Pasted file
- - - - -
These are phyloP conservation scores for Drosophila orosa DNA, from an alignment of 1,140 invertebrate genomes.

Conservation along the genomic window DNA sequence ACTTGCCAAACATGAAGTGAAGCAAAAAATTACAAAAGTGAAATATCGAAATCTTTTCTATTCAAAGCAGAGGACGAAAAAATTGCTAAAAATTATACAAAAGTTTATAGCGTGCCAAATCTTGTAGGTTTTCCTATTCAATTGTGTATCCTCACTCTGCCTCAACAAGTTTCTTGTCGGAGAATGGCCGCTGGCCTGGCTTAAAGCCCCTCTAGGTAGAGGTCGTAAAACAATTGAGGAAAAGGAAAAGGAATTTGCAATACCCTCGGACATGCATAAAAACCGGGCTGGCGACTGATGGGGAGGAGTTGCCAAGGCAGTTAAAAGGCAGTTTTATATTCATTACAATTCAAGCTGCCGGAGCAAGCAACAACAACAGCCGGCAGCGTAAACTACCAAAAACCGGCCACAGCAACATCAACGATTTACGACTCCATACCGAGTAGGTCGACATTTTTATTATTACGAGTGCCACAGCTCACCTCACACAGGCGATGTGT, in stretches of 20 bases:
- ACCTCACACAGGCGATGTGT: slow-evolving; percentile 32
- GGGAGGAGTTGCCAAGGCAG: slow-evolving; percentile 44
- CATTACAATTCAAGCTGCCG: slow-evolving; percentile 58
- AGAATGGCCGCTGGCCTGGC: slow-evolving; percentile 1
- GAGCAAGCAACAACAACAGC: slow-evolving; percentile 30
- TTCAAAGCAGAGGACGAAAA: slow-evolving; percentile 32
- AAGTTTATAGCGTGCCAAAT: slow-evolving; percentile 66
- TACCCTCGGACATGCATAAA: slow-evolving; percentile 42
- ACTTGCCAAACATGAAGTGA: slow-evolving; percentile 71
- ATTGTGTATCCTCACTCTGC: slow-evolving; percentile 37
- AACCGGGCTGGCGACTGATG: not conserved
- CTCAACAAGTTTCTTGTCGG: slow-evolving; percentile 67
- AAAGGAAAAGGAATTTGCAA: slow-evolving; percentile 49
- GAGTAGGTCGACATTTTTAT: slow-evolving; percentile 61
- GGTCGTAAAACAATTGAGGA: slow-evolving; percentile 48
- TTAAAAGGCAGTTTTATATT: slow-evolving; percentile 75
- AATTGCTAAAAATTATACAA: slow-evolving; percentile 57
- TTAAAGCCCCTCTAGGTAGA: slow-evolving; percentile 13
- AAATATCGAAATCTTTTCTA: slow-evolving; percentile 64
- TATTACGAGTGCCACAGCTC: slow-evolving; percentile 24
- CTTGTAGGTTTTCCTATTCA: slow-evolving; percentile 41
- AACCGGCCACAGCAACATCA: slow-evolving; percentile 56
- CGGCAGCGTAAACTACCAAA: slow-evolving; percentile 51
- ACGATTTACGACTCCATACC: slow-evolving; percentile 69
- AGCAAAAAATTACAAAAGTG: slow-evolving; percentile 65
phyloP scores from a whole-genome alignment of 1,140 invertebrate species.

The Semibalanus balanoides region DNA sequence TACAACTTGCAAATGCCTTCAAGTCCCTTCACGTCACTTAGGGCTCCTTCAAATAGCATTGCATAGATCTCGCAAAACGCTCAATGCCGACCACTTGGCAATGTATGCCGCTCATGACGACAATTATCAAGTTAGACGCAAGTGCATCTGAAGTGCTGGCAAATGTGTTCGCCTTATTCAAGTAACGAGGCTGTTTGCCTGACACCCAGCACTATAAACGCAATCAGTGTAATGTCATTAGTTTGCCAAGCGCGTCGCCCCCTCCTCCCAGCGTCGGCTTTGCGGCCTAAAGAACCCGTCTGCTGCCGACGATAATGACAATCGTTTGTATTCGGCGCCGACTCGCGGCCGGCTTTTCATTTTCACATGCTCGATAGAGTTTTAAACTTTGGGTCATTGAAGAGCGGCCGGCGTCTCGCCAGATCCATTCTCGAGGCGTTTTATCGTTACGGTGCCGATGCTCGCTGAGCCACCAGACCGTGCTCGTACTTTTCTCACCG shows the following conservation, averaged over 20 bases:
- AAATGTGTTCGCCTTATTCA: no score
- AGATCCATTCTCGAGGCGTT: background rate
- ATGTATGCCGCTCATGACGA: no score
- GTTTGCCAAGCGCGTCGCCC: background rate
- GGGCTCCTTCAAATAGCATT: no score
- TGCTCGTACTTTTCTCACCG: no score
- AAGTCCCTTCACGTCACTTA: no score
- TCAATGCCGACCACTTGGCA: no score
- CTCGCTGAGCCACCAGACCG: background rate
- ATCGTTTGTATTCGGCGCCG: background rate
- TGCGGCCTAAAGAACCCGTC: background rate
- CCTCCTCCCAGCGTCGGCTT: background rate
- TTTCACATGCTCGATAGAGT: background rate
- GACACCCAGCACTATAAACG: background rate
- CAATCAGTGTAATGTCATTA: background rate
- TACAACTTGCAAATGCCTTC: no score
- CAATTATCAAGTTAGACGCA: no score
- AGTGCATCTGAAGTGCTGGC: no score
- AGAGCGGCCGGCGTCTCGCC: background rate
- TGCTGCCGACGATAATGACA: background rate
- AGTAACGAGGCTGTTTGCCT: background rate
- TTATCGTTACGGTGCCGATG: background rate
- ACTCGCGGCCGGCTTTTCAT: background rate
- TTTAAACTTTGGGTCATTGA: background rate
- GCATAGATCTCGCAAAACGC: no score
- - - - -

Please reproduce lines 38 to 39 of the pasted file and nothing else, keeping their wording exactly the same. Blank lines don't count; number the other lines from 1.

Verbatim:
- CTCGCTGAGCCACCAGACCG: background rate
- ATCGTTTGTATTCGGCGCCG: background rate